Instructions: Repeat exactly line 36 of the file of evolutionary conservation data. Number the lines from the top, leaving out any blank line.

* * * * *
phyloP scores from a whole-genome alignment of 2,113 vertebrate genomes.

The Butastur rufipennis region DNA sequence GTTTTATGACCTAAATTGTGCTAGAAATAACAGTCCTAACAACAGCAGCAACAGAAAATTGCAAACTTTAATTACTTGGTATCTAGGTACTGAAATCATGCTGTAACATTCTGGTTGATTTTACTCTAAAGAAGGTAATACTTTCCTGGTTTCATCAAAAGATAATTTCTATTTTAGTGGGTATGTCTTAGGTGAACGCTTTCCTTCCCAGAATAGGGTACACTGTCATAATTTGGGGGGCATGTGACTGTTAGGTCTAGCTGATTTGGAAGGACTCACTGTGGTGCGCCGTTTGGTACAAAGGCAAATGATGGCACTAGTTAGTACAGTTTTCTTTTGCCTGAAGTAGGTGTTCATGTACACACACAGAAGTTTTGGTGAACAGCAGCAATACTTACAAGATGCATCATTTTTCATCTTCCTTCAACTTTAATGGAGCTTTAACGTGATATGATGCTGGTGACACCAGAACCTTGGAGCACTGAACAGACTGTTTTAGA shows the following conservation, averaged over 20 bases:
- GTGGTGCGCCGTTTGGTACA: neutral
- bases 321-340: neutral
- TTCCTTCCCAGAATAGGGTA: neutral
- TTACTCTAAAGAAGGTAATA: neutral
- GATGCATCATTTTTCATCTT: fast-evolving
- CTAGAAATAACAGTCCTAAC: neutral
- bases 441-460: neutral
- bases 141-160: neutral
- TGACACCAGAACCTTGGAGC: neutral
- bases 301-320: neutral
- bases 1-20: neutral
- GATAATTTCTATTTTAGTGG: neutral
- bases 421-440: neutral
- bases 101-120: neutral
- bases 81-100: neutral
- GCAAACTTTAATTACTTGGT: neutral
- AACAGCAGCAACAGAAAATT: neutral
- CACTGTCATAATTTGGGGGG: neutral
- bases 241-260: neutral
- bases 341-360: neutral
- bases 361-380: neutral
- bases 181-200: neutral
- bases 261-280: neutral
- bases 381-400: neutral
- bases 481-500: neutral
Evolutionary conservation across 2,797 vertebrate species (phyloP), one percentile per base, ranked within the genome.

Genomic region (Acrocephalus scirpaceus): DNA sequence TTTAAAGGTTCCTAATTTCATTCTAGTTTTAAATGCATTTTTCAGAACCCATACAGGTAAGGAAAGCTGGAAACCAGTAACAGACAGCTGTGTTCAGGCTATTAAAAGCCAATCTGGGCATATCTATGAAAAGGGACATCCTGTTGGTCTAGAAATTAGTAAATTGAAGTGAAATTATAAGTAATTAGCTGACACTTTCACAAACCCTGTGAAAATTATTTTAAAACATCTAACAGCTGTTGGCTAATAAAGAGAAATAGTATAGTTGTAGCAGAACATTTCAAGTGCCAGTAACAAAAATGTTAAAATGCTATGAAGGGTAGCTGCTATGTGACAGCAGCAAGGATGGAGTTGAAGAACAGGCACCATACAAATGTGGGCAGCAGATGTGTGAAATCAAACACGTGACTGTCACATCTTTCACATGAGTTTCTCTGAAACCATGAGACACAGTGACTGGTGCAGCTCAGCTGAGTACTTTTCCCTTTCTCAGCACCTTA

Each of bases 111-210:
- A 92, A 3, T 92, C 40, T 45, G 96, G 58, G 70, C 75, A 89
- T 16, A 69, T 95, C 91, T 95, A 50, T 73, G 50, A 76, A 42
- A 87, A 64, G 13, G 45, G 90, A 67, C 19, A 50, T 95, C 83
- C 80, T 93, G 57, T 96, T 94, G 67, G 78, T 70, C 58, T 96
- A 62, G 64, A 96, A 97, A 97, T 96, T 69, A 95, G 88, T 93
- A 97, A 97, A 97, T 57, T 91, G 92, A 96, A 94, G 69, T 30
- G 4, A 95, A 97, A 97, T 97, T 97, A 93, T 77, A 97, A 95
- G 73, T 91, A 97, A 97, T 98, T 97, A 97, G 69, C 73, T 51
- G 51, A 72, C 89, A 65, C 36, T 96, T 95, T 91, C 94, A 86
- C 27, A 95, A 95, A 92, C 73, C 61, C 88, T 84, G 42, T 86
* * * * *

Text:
- A 97, A 97, A 97, T 57, T 91, G 92, A 96, A 94, G 69, T 30